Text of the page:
U.S. SECURITIES AND EXCHANGE COMMISSION
Litigation Release No. 20997 / April 13, 2009
Securities and Exchange Commission v. Maximum Return Investments, Inc. and Clelia A. Flores, United States District Court for the Central District of California, Civil Action No. CV 09-2536 ODW (SHx).
The Securities and Exchange Commission today filed securities fraud charges against a promoter and her firm for operating a $23 million investment scheme that primarily targeted California’s Hispanic-American community.
The SEC’s complaint, filed in U.S. District Court in Los Angeles, charges Clelia A. Flores, 42, of El Segundo, California, and her El Segundo, California-based company Maximum Return Investments, Inc. (MRI) for operating a fraudulent investment scheme that attracted more than 150 investors in seven states between late 2006 and early 2008. According to the complaint, the scheme purported to use investor funds to invest in risk-free, high-yield investment programs in real estate, commodities, and bank instrument trading. Flores and MRI raised approximately $23 million from investors while promising returns of up to 25 percent within 30 to 45 days. The SEC alleges, however, that Flores and MRI were operating a Ponzi-like scheme that used approximately $13 million from new investors to pay principal and returns due to earlier investors. The complaint further alleges that Flores also misappropriated more than $3.5 million of investor funds for personal expenses, including $443,000 to purchase a home, and almost $1.5 million of investor money to finance MRI’s operations, most of which was used to pay for a lavish party celebrating MRI’s alleged financial success.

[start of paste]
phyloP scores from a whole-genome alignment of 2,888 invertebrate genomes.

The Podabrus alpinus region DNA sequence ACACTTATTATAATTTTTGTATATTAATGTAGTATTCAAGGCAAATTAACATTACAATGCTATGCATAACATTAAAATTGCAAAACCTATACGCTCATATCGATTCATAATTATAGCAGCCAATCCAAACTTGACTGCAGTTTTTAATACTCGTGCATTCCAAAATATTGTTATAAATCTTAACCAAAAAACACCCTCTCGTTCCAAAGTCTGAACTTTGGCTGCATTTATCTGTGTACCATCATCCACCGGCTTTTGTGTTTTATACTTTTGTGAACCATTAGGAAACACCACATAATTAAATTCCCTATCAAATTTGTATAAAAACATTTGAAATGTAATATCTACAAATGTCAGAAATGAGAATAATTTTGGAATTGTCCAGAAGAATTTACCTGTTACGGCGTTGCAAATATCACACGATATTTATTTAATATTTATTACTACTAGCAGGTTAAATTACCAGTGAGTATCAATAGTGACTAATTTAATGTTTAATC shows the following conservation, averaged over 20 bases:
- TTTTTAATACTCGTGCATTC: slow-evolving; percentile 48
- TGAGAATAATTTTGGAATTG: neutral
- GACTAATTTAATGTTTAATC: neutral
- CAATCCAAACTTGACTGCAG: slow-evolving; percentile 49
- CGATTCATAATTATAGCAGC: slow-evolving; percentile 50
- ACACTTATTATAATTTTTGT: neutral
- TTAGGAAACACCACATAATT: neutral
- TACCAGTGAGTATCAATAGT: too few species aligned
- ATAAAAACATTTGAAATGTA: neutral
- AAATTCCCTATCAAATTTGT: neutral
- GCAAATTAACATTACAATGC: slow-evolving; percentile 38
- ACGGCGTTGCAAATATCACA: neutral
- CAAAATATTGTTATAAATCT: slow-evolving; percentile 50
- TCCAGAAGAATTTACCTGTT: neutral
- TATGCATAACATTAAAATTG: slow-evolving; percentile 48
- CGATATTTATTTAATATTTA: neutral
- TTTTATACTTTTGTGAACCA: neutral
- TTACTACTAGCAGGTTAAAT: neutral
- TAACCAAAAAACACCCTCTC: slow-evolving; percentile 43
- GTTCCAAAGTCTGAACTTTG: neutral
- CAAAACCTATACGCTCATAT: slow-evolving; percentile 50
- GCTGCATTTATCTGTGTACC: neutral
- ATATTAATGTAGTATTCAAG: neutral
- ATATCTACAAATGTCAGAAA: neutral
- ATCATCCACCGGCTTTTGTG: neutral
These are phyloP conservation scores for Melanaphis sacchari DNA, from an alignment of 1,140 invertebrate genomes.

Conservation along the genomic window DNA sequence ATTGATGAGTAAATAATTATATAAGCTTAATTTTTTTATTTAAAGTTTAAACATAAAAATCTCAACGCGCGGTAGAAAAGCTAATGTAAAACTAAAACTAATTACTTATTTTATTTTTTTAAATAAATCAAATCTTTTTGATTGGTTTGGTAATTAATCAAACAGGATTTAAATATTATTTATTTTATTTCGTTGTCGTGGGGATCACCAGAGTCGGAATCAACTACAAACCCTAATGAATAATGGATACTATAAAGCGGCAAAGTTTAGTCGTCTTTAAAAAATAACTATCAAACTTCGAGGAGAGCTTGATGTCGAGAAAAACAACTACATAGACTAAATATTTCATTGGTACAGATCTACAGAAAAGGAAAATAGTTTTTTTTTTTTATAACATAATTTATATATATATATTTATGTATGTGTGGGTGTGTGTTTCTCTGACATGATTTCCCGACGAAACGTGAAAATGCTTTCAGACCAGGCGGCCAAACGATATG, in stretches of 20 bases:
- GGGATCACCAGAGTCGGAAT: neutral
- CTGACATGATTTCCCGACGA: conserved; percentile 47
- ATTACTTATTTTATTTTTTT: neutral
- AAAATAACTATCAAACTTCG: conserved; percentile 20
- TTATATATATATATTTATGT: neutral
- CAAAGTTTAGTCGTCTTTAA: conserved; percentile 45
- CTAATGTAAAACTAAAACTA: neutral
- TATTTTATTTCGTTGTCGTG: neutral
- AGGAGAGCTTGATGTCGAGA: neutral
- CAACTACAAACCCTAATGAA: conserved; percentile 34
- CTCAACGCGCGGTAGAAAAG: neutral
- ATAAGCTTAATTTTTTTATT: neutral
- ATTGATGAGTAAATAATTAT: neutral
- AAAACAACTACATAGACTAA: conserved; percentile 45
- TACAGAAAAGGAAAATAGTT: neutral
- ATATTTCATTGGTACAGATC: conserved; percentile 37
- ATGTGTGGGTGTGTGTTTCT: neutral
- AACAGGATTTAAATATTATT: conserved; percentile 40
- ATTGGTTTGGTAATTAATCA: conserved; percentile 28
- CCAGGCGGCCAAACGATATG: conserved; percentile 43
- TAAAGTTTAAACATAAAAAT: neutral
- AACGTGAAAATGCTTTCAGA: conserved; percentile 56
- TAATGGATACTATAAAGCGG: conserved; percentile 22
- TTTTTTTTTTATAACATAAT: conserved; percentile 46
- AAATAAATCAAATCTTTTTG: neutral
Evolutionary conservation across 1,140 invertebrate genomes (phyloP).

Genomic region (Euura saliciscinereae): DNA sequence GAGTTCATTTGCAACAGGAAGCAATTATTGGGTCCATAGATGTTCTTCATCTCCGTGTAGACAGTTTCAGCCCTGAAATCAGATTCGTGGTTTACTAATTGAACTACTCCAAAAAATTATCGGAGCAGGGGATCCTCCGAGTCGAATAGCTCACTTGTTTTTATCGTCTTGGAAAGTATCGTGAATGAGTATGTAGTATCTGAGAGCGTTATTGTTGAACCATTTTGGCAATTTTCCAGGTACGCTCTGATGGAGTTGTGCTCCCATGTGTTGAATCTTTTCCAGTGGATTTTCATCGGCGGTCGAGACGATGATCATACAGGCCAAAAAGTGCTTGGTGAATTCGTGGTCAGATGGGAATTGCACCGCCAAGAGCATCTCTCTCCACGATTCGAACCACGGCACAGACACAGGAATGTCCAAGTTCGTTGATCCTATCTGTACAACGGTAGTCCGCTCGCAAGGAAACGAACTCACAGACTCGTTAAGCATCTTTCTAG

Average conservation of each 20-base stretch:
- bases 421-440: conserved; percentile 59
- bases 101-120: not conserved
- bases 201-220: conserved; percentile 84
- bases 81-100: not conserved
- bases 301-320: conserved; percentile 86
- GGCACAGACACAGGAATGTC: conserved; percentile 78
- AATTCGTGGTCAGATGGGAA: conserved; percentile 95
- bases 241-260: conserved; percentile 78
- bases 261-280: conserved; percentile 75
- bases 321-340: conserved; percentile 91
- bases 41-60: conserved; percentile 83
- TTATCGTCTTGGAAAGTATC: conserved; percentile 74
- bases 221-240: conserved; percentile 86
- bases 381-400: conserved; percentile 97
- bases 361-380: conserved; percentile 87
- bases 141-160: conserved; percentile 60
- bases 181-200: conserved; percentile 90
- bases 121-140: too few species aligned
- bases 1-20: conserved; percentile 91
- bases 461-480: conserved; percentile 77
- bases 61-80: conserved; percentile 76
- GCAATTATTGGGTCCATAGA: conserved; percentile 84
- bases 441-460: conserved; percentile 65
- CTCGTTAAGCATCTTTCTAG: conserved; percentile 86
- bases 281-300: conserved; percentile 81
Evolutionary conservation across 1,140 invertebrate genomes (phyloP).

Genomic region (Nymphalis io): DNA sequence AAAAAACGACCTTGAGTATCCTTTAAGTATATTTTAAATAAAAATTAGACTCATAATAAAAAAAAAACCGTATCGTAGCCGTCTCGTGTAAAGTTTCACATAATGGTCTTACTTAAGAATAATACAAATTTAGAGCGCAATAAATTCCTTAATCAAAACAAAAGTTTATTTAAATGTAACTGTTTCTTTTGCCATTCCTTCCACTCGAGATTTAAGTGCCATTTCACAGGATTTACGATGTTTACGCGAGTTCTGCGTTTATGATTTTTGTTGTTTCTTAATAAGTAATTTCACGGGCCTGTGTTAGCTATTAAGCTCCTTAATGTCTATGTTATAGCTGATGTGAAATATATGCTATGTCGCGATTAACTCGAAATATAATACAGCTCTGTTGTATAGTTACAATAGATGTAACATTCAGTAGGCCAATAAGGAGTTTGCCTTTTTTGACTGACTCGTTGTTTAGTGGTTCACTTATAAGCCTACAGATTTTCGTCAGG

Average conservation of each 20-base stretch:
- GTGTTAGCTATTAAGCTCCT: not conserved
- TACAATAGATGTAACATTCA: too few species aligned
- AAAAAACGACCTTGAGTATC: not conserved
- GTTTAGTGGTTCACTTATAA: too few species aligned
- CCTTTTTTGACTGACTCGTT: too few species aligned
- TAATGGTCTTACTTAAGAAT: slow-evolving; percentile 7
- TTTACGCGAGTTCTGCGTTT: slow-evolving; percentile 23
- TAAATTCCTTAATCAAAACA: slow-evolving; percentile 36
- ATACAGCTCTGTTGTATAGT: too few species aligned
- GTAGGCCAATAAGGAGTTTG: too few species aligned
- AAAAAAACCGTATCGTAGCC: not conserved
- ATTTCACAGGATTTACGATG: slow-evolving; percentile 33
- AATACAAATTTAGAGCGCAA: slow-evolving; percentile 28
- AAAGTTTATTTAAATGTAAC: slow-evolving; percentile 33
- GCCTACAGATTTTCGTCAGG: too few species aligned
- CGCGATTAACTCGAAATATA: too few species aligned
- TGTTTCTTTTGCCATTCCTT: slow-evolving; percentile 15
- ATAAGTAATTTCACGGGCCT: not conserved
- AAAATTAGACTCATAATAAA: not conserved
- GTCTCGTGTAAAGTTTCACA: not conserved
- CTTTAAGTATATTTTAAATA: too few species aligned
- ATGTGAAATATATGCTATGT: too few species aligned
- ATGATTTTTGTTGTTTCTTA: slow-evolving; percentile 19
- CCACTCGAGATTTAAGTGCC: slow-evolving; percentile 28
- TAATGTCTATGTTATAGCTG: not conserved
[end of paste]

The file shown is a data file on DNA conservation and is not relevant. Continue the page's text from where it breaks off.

According to the SEC’s complaint, Flores and MRI solicited investors in the Hispanic-American community through word of mouth, referrals, and testimonials by investors. As alleged in the complaint, Flores claimed all investor funds would be used to invest in MRI’s risk-free, high-yield investment programs and touted to investors that their principal would be “guaranteed safe.” Promotional materials falsely represented that an investor’s principal would be fully secured by a bank-endorsed guarantee and MRI’s promissory notes claimed the investment was insured. However, the SEC alleges that Flores and MRI neither guaranteed nor insured the $23 million raised from investors and only used $5.6 million of this amount to invest in high-risk ventures and start-up companies that had never paid MRI any returns.
The SEC’s complaint charges Flores and MRI with violating Sections 5(a), 5(c), and 17(a) of the Securities Act of 1933 and Section 10(b) of the Securities Exchange Act of 1934 and Rule 10b-5 thereunder, and seeks permanent injunctions, disgorgement of ill-gotten gains, and civil penalties.
MRI investors seeking more information about this case should contact the SEC’s hotline that is in English, at 323-965-3313, or in Spanish, at 323-965-3314.